W-10 Saving the Red Book
“How to Save Jung from The Red Book and The Red Book from Jung”
The C.G Jung Institute of San Francisco is pleased to present this wonderful workshop. This is a workshop about the imagination and how Jung’s radical treatment of it changes things both personally and collectively in issues of knowing and being. It centers on The Red Book and includes practical creative work with active imagination and amplification. Yet we will also examine the different ways Jungian scholars have construed the powerful images of The Red Book in disciplinary frameworks such as “psychology,” “theology,” “anthropology,” “art,” “personal myth,” “modernism” and “postmodernism.” We will include some comparisons with contemporary images of desert and wasteland in the poetry of T.S. Eliot and W.B. Yeats. In particular we will debate what is at stake in connecting The Red Book to Jung’s whole legacy (The Collected Works, the institution of analysis, etc.), especially in such radical conclusions as The Red Book as “historical source” or, The Red Book as “postmodern fake.” What is at stake for Jung and Jungians when “conclusions” and “definitions” are drawn from this recently published bestselling text?
We will begin by sharing our own imaginative experiences of the text and any artwork (drawing, writing, etc.) would be very enriching. If you have any images or sketches you would like the presenters to view please make sure to email them to email@example.com. On the other hand, we also begin with dramatic readings of the book; this course will also be welcoming to those who have not yet managed to turn the first page!
A Global Webinar
Saturday, May 4th, 2013
The Asheville Jung Center is approved by the American Psychological Association to sponsor continuing education for psychologists. The Asheville Jung Center maintains responsibility for this program and its content.
This course meets the qualifications for 4.0 hours of continuing education credit for MFT’s & LCSWs as required by the California Board of Behavioral Sciences. (Provider #4958) Please contact your state (or international) licensing board to determine your board’s specific requirements.
The Asheville Jung Center is a National Board of Certified Counselors (NBCC) – Approved Continuing Education Provider (ACEP) and may offer NBCC – approved clock hours for events that meet NBCC requirements. The ACEP solely is responsible of all aspects of the program. (Provider # 6594)
SUSAN ROWLAND, PH.D., is Associate Chair of the Jungian/Archetypal Studies Ph.D. hybrid program at Pacifica Graduate Institute and formerly Professor of Jungian Studies at the University of Greenwich. Her books include Jung: A Feminist Revision, Jung as a Writer, C.G. Jung and the Humanities (2010) and The Ecocritical Psyche (2012). She was the founding chair of the International Association for Jungian Studies (IAJS) 2003-6 and Co-Chair with John Beebe of the IAJS-IAAP joint academic conference in Zurich in 2008.
JEAN KIRSCH, M.D., is a Jungian analyst practicing in Palo Alto California. A graduate of Stanford University Medical School, she is a member and past president of the C. G. Jung Institute of San Francisco, where she was instrumental in establishing its International Student for Analytical Psychology program, through which mental health professionals from countries with no formal training opportunities may spend two years at the San Francisco Institute studying Jungian theory and practice. She is a member of the training faculty at the C. G. Jung Institute. Publications include professional articles, reviews, and contributions to several collections of essays. With Murray Stein she has edited a collection of essays by prominent Jungian analysts and scholars, How and Why We Still Read Jung: Personal and Professional Reflections, to be published in Summer 2013 by Routledge Press.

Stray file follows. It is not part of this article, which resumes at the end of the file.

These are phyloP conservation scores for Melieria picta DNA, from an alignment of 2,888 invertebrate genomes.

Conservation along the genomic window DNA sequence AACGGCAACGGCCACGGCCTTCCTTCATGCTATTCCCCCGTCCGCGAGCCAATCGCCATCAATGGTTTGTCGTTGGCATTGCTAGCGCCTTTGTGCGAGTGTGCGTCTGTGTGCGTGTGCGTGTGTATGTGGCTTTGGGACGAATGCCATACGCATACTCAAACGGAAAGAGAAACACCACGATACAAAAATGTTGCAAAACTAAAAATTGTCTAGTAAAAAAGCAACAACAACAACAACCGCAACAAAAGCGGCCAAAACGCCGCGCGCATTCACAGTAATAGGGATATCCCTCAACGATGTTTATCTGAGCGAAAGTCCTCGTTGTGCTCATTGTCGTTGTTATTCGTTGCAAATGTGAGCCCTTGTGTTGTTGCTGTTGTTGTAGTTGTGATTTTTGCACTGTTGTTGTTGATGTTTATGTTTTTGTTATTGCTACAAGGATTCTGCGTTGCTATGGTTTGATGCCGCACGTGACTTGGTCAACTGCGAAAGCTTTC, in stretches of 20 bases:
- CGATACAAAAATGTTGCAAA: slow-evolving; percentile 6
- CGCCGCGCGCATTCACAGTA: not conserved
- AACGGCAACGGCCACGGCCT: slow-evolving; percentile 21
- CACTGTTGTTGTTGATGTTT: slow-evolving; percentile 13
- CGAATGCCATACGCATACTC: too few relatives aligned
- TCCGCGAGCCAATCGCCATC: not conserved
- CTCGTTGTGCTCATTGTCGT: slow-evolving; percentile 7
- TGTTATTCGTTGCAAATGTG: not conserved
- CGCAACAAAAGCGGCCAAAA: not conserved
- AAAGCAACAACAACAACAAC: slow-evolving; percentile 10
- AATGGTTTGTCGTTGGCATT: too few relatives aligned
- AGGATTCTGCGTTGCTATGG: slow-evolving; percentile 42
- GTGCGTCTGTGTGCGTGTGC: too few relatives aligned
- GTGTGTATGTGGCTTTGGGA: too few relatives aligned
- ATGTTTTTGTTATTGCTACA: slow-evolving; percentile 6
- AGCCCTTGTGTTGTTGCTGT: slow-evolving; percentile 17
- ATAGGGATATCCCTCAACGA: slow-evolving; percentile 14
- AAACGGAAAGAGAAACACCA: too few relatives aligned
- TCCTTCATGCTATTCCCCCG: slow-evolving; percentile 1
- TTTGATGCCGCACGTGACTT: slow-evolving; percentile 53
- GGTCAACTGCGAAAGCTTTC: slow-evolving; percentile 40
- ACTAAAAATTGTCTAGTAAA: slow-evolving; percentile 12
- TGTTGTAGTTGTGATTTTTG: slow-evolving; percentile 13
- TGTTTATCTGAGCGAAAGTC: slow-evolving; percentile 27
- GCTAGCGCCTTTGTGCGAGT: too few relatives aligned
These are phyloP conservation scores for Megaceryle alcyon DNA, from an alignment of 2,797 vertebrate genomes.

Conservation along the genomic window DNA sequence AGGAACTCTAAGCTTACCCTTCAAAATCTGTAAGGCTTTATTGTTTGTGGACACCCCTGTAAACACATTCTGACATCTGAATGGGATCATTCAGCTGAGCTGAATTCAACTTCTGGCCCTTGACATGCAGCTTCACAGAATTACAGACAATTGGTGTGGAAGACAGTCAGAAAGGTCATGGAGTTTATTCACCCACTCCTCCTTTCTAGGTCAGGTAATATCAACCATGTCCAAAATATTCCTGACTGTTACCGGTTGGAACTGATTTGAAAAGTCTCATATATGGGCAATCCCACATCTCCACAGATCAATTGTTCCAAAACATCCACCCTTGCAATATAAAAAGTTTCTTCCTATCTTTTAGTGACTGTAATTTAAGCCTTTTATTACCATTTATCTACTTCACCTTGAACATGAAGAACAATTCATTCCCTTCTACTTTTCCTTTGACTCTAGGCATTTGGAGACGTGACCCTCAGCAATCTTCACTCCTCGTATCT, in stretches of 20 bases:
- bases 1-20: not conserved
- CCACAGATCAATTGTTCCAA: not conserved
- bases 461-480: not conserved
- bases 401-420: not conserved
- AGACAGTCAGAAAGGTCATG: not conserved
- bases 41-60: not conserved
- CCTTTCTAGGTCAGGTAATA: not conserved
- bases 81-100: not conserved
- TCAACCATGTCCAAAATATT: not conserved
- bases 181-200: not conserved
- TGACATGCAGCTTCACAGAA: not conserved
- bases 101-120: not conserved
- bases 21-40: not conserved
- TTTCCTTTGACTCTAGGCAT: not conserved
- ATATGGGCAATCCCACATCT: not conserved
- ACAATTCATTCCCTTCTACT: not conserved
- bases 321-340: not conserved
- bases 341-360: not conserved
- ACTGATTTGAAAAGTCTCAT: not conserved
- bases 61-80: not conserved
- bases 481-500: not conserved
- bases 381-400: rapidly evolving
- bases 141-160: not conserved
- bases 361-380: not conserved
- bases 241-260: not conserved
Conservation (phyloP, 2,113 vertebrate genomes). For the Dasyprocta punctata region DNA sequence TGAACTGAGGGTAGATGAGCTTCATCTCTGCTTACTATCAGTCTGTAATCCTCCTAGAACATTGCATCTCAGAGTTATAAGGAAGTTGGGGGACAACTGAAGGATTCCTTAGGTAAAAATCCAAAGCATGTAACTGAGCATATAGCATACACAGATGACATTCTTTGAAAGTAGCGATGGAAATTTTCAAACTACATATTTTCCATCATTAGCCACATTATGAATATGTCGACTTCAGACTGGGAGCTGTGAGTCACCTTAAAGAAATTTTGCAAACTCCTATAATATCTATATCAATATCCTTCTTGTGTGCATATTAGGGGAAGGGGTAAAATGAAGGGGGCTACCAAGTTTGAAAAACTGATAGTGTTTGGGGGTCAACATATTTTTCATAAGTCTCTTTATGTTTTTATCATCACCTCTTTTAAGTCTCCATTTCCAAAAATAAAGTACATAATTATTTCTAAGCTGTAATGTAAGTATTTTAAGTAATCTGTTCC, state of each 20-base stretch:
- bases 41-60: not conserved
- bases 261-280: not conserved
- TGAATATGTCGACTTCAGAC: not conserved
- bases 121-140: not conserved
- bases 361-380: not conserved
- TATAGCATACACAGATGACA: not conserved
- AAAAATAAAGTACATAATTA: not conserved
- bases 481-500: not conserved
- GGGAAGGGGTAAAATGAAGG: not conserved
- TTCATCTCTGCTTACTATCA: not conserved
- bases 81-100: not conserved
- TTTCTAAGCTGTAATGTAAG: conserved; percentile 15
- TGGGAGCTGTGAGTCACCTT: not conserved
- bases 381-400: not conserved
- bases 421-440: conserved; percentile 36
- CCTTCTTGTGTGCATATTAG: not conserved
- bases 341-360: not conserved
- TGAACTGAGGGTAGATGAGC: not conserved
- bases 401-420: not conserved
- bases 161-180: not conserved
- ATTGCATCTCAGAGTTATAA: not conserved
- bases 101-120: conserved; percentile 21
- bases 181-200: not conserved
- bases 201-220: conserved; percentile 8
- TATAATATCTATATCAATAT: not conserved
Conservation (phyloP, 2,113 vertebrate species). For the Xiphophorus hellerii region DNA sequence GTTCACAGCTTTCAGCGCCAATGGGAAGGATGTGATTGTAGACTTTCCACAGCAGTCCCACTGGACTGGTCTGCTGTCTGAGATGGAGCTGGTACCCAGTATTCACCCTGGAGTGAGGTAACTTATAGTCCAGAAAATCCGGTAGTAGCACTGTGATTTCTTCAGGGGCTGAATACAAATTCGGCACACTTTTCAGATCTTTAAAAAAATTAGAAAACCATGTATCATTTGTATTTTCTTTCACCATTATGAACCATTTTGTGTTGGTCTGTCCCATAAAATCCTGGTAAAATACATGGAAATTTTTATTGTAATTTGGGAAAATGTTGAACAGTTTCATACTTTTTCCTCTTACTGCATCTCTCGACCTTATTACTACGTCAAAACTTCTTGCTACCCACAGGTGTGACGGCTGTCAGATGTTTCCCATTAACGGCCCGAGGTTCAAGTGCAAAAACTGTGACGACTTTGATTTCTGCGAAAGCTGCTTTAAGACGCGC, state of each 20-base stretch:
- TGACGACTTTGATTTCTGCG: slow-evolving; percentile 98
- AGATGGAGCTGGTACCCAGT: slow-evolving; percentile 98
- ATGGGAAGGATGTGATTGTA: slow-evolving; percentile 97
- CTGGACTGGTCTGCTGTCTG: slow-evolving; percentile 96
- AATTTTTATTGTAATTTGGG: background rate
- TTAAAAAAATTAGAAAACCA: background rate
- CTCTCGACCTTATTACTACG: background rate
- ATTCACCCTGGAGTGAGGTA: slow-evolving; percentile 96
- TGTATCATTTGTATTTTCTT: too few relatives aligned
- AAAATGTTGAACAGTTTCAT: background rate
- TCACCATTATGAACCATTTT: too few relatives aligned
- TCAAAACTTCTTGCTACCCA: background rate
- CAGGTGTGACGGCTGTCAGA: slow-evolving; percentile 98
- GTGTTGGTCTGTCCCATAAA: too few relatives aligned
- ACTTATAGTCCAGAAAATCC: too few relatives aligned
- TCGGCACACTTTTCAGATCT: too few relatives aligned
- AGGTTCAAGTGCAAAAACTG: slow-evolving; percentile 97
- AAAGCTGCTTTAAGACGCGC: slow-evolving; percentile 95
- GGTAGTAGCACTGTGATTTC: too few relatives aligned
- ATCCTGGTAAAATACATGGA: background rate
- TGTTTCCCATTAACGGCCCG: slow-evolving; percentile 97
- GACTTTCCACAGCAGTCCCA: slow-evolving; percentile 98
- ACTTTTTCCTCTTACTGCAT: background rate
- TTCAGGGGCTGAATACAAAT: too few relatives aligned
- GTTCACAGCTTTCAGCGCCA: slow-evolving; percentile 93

THOMAS B. KIRSCH, M.D. Jungian Analyst in Palo Alto, California. With George Hogenson, Dr. Kirsch is co-editor of a series of papers on The Red Book to be published in 2013. He was a speaker at the Library of Congress in 2010 at the time of The Red Book exhibition in Washington, D.C. He has long been interested in the history of Jung and analytical psychology. His book, The Jungians, traces the history of analytical psychology from its roots in Zurich until the beginning of the 21st Century.
SUSAN THACKREY, PH.D, is a member and teaching analyst in the C. G. Jung Institute of San Francisco, and a widely published poet. Her recent essay, “Manifesting the Vision: C.G. Jung’s Paintings for The Red Book,” will be published in 2013 in Routledge’s book of essays from The International Red Book Conference held by the C.G. Jung Institute in 2010. She was a founder and active owner of Thackrey and Robertson Gallery in San Francisco for many years.
$36.95 per person – Recorded Webinar viewing
1. Participants will examine the relationship between writer and work in order to explore the cultural assumptions around making meaning.
2. Participants will discuss different disciplinary perspectives on knowledge insofar as they pertain to The Red Book.
3. Participants will be evaluate the implications for understanding Jung and Jungian work of various interpretations of The Red Book.